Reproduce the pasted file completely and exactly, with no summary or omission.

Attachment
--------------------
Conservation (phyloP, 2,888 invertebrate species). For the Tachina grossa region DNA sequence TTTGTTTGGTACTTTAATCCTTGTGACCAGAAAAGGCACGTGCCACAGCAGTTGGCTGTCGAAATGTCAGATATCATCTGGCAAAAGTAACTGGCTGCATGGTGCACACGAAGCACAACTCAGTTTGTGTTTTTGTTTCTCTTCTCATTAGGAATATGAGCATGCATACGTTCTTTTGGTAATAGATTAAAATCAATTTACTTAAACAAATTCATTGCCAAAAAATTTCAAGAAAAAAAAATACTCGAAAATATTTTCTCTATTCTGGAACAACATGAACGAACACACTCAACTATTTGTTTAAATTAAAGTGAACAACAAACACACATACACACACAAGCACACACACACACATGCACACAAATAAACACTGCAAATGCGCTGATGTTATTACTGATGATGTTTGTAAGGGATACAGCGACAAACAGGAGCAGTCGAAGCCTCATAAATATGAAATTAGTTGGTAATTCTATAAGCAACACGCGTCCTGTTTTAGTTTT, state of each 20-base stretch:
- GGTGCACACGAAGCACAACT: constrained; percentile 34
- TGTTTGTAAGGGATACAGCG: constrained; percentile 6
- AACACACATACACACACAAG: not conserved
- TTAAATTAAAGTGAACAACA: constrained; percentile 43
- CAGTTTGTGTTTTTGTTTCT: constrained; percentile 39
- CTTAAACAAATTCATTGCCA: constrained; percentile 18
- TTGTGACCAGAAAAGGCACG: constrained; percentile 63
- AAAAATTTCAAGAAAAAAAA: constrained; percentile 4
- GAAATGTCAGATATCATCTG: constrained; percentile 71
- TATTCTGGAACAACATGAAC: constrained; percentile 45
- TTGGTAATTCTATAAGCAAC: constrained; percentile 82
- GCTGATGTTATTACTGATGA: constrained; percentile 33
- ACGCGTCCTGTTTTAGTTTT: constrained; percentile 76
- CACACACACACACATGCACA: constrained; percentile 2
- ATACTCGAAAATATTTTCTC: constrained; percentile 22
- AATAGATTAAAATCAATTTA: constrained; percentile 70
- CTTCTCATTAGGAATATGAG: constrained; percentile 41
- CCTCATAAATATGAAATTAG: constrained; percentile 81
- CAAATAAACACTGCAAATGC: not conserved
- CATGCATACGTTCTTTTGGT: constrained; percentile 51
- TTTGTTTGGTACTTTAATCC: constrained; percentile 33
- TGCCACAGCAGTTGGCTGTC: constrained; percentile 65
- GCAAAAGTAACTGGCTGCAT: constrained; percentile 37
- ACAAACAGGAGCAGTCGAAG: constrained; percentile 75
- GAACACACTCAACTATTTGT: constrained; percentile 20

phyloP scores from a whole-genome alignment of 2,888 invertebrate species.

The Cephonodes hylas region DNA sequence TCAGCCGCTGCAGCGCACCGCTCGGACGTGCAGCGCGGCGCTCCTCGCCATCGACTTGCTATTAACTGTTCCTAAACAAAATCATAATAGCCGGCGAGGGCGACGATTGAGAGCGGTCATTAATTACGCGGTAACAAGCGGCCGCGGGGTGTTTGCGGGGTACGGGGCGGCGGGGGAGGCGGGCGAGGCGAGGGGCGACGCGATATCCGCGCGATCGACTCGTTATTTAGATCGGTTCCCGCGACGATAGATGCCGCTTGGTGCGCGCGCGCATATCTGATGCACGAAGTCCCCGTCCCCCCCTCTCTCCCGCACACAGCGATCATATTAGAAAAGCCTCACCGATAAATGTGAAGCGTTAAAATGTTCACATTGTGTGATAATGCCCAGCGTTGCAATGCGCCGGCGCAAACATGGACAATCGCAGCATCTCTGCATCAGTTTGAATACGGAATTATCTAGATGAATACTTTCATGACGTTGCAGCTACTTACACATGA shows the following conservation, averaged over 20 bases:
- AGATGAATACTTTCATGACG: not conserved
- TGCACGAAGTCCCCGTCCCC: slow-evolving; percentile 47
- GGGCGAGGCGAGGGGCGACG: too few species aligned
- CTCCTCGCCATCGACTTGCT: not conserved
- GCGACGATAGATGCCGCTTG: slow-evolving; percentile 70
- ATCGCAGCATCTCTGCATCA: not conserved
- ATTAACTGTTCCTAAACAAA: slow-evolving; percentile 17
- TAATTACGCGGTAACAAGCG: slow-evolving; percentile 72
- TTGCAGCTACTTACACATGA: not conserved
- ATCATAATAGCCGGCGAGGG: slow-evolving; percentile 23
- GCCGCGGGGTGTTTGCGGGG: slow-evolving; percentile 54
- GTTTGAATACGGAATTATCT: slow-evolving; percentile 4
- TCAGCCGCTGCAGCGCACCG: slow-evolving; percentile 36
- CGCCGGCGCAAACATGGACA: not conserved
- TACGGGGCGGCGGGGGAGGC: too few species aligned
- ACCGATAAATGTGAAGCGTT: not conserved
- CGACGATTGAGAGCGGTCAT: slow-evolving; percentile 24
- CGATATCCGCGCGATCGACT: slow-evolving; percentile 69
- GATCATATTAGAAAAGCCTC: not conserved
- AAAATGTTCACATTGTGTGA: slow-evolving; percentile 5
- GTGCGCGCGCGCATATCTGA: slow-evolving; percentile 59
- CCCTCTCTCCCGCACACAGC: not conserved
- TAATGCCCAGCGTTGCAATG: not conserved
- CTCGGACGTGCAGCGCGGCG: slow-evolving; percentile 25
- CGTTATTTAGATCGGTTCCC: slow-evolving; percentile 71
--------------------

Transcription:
Conservation (phyloP, 2,888 invertebrate species). For the Tachina grossa region DNA sequence TTTGTTTGGTACTTTAATCCTTGTGACCAGAAAAGGCACGTGCCACAGCAGTTGGCTGTCGAAATGTCAGATATCATCTGGCAAAAGTAACTGGCTGCATGGTGCACACGAAGCACAACTCAGTTTGTGTTTTTGTTTCTCTTCTCATTAGGAATATGAGCATGCATACGTTCTTTTGGTAATAGATTAAAATCAATTTACTTAAACAAATTCATTGCCAAAAAATTTCAAGAAAAAAAAATACTCGAAAATATTTTCTCTATTCTGGAACAACATGAACGAACACACTCAACTATTTGTTTAAATTAAAGTGAACAACAAACACACATACACACACAAGCACACACACACACATGCACACAAATAAACACTGCAAATGCGCTGATGTTATTACTGATGATGTTTGTAAGGGATACAGCGACAAACAGGAGCAGTCGAAGCCTCATAAATATGAAATTAGTTGGTAATTCTATAAGCAACACGCGTCCTGTTTTAGTTTT, state of each 20-base stretch:
- GGTGCACACGAAGCACAACT: constrained; percentile 34
- TGTTTGTAAGGGATACAGCG: constrained; percentile 6
- AACACACATACACACACAAG: not conserved
- TTAAATTAAAGTGAACAACA: constrained; percentile 43
- CAGTTTGTGTTTTTGTTTCT: constrained; percentile 39
- CTTAAACAAATTCATTGCCA: constrained; percentile 18
- TTGTGACCAGAAAAGGCACG: constrained; percentile 63
- AAAAATTTCAAGAAAAAAAA: constrained; percentile 4
- GAAATGTCAGATATCATCTG: constrained; percentile 71
- TATTCTGGAACAACATGAAC: constrained; percentile 45
- TTGGTAATTCTATAAGCAAC: constrained; percentile 82
- GCTGATGTTATTACTGATGA: constrained; percentile 33
- ACGCGTCCTGTTTTAGTTTT: constrained; percentile 76
- CACACACACACACATGCACA: constrained; percentile 2
- ATACTCGAAAATATTTTCTC: constrained; percentile 22
- AATAGATTAAAATCAATTTA: constrained; percentile 70
- CTTCTCATTAGGAATATGAG: constrained; percentile 41
- CCTCATAAATATGAAATTAG: constrained; percentile 81
- CAAATAAACACTGCAAATGC: not conserved
- CATGCATACGTTCTTTTGGT: constrained; percentile 51
- TTTGTTTGGTACTTTAATCC: constrained; percentile 33
- TGCCACAGCAGTTGGCTGTC: constrained; percentile 65
- GCAAAAGTAACTGGCTGCAT: constrained; percentile 37
- ACAAACAGGAGCAGTCGAAG: constrained; percentile 75
- GAACACACTCAACTATTTGT: constrained; percentile 20

phyloP scores from a whole-genome alignment of 2,888 invertebrate species.

The Cephonodes hylas region DNA sequence TCAGCCGCTGCAGCGCACCGCTCGGACGTGCAGCGCGGCGCTCCTCGCCATCGACTTGCTATTAACTGTTCCTAAACAAAATCATAATAGCCGGCGAGGGCGACGATTGAGAGCGGTCATTAATTACGCGGTAACAAGCGGCCGCGGGGTGTTTGCGGGGTACGGGGCGGCGGGGGAGGCGGGCGAGGCGAGGGGCGACGCGATATCCGCGCGATCGACTCGTTATTTAGATCGGTTCCCGCGACGATAGATGCCGCTTGGTGCGCGCGCGCATATCTGATGCACGAAGTCCCCGTCCCCCCCTCTCTCCCGCACACAGCGATCATATTAGAAAAGCCTCACCGATAAATGTGAAGCGTTAAAATGTTCACATTGTGTGATAATGCCCAGCGTTGCAATGCGCCGGCGCAAACATGGACAATCGCAGCATCTCTGCATCAGTTTGAATACGGAATTATCTAGATGAATACTTTCATGACGTTGCAGCTACTTACACATGA shows the following conservation, averaged over 20 bases:
- AGATGAATACTTTCATGACG: not conserved
- TGCACGAAGTCCCCGTCCCC: slow-evolving; percentile 47
- GGGCGAGGCGAGGGGCGACG: too few species aligned
- CTCCTCGCCATCGACTTGCT: not conserved
- GCGACGATAGATGCCGCTTG: slow-evolving; percentile 70
- ATCGCAGCATCTCTGCATCA: not conserved
- ATTAACTGTTCCTAAACAAA: slow-evolving; percentile 17
- TAATTACGCGGTAACAAGCG: slow-evolving; percentile 72
- TTGCAGCTACTTACACATGA: not conserved
- ATCATAATAGCCGGCGAGGG: slow-evolving; percentile 23
- GCCGCGGGGTGTTTGCGGGG: slow-evolving; percentile 54
- GTTTGAATACGGAATTATCT: slow-evolving; percentile 4
- TCAGCCGCTGCAGCGCACCG: slow-evolving; percentile 36
- CGCCGGCGCAAACATGGACA: not conserved
- TACGGGGCGGCGGGGGAGGC: too few species aligned
- ACCGATAAATGTGAAGCGTT: not conserved
- CGACGATTGAGAGCGGTCAT: slow-evolving; percentile 24
- CGATATCCGCGCGATCGACT: slow-evolving; percentile 69
- GATCATATTAGAAAAGCCTC: not conserved
- AAAATGTTCACATTGTGTGA: slow-evolving; percentile 5
- GTGCGCGCGCGCATATCTGA: slow-evolving; percentile 59
- CCCTCTCTCCCGCACACAGC: not conserved
- TAATGCCCAGCGTTGCAATG: not conserved
- CTCGGACGTGCAGCGCGGCG: slow-evolving; percentile 25
- CGTTATTTAGATCGGTTCCC: slow-evolving; percentile 71